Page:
Claudia Blake visits
The Coach House at Middleton Lodge
It’s a magical experience arriving at The Coach House on a dark, chilly night. The car park is set amongst lofty pines, their tall trunks soaring up into the gloom. Paths studded with lights gently guide you through the darkness to an elegant courtyard garden where flaming braziers crackle amidst the shrubs and parterres. The restaurant inside is equally impressive: an airy rectangular space whose stone flags, Romanesque arches, distressed plasterwork and exposed roof beams give it something of the atmosphere of an ancient chapel. It has evidently been kitted out by someone with a keen eye on the latest trends. Muted fabrics, spare industrial light fittings and the obligatory ancient typewriter (why are old typewriters suddenly so popular with interior designers?) bring a dash of urban style to this cavernous Georgian outbuilding. Maybe it’s in an attempt to be hip, or possibly to make the prices seem more modest, but whoever devised the menu decided to do so without using either pound signs or pence.
Hence the starters we chose were listed as “cured monkfish, curry granola, sultanas, coriander – 10” and “mushroom veloute, goats curd, truffle popcorn – 6”. So far so good, but the system starts creaking at the seams when you find drinks on offer for sums like “4¾” and “68⁄10”. Presumably that’s £4.75 and £6.80 to you and me. Wouldn’t it be simpler to tell it straight?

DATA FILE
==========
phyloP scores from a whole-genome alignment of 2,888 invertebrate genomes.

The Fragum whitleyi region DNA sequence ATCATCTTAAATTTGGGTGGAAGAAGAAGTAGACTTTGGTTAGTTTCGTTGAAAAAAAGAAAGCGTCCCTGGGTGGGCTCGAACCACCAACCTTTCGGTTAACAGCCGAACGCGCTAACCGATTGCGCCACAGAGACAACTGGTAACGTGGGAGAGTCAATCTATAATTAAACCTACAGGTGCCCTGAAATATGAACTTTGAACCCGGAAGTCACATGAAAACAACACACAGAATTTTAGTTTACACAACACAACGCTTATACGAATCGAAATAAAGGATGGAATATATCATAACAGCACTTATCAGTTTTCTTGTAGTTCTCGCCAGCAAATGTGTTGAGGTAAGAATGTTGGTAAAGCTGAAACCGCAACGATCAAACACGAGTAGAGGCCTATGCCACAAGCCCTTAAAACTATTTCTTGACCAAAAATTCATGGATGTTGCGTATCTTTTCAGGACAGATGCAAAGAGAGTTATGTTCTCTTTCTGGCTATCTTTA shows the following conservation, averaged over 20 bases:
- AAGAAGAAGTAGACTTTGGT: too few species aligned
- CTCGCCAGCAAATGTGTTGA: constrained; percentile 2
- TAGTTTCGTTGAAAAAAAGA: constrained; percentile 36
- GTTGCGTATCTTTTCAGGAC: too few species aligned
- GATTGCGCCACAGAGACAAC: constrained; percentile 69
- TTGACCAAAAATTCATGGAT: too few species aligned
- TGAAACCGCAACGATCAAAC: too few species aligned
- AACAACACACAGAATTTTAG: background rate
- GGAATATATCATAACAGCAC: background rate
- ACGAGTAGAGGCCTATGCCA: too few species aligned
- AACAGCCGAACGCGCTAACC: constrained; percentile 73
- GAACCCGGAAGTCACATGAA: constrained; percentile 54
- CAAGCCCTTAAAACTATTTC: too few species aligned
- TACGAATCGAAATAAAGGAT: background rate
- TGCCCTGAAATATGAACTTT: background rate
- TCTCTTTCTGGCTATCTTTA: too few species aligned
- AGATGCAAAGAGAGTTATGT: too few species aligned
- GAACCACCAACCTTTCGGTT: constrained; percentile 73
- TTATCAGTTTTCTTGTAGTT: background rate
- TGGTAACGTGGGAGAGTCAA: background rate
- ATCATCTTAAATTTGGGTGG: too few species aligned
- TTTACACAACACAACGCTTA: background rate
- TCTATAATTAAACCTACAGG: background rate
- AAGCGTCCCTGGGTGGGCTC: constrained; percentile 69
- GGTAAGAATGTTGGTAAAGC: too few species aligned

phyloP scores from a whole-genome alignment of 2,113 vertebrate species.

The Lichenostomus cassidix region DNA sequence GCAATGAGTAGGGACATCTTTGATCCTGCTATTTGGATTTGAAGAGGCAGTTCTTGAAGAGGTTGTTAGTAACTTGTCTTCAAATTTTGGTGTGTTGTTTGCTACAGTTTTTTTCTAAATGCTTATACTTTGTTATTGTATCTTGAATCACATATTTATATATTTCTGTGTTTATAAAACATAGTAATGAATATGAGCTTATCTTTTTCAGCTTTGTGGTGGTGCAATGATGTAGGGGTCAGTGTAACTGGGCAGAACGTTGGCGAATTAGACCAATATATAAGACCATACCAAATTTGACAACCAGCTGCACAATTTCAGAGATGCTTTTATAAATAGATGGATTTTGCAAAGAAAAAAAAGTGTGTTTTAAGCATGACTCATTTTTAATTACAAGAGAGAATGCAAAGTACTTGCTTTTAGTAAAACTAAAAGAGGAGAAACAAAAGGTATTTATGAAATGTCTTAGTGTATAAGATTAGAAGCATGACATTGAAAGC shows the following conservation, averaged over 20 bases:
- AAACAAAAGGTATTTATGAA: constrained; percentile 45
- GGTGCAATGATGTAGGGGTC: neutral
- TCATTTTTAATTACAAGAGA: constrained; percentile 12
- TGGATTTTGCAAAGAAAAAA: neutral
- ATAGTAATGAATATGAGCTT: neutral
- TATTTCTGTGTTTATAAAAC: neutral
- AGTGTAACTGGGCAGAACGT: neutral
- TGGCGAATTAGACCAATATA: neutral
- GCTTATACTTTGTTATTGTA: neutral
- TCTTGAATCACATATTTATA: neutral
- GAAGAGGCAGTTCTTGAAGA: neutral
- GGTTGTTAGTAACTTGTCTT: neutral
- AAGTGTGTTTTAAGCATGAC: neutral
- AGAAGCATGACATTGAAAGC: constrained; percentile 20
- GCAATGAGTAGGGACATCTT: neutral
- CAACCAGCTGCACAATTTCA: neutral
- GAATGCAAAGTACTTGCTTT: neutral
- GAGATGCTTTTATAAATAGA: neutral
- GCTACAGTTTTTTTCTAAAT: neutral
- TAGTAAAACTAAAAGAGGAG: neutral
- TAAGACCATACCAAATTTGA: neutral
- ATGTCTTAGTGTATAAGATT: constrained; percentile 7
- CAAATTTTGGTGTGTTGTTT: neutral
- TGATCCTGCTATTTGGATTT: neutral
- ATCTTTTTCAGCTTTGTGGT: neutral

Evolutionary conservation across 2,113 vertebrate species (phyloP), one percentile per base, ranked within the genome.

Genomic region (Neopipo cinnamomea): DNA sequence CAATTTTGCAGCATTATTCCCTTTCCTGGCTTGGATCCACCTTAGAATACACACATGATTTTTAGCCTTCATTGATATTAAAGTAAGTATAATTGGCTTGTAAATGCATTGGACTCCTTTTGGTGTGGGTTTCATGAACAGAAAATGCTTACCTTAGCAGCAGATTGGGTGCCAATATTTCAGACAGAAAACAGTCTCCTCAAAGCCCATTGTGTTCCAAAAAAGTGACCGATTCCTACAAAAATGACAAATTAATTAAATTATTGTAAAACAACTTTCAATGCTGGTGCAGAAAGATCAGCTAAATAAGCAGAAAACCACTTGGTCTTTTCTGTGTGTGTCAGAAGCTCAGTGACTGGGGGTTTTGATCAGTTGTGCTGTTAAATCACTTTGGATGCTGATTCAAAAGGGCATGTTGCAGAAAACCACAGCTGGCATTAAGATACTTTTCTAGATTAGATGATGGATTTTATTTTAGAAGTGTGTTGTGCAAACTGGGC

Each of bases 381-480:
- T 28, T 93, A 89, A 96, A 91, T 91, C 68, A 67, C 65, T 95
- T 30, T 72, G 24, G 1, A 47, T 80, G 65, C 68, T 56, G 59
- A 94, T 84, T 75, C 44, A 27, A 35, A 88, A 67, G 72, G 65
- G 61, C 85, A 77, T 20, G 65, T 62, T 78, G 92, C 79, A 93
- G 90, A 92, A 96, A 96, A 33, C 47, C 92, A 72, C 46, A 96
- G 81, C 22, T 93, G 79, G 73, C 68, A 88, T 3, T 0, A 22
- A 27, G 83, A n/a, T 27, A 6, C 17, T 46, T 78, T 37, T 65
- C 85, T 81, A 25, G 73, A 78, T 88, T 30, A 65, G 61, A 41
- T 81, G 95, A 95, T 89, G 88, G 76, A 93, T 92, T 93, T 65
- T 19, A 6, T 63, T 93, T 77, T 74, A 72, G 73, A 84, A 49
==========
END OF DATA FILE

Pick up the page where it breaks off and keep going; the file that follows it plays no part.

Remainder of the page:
The menu may have been awkwardly set out, but our monkfish starter was presented immaculately. Confidently laid out on a large, stylish plate, this improbable fusion of American breakfast cereal and Asian spicing proved to be a genuine delight. Yes, the fish struggled to compete with the muscular curry flavours, but its role was more as a texture than a taste, and in this capacity it made a perfect foil for the piquant heat and enticing crispness of the granola.
Good though it was, the velouté was better still – one of the most delicious things I’ve eaten this year, in fact. Strictly speaking a velouté is a white sauce made with stock, but nowadays the term has been stretched to cover rich, velvety soups cooked using the same techniques. ‘Velouté’ is the French for ‘velvety’, and this one was the last word in silky smoothness. Its intense mushroom flavour shaded gently into the creamy-rich tones of the goat’s cheese, with the chewy crunch of the truffle popcorn adding fun and finesse. I assume Chef sold his soul to the devil in exchange for a recipe of such sublime quality.
Just one gripe: to enjoy the privilege of eating bread and butter with our soup it seems we should have shelled out an additional ‘1½’ to order some, because it came without. I don’t believe I’ve ever been served soup without bread before, and at the price point at which The Coach House operates – in excess of a hundred quid for a meal for two with drinks and coffees – bread generally comes as a matter of course. Most often a choice of several kinds, in fact, plus an amuse-bouche or two, and maybe even a sorbet between courses. Bread costs pennies; to be grudging with it seems to me to be a PR faux pas.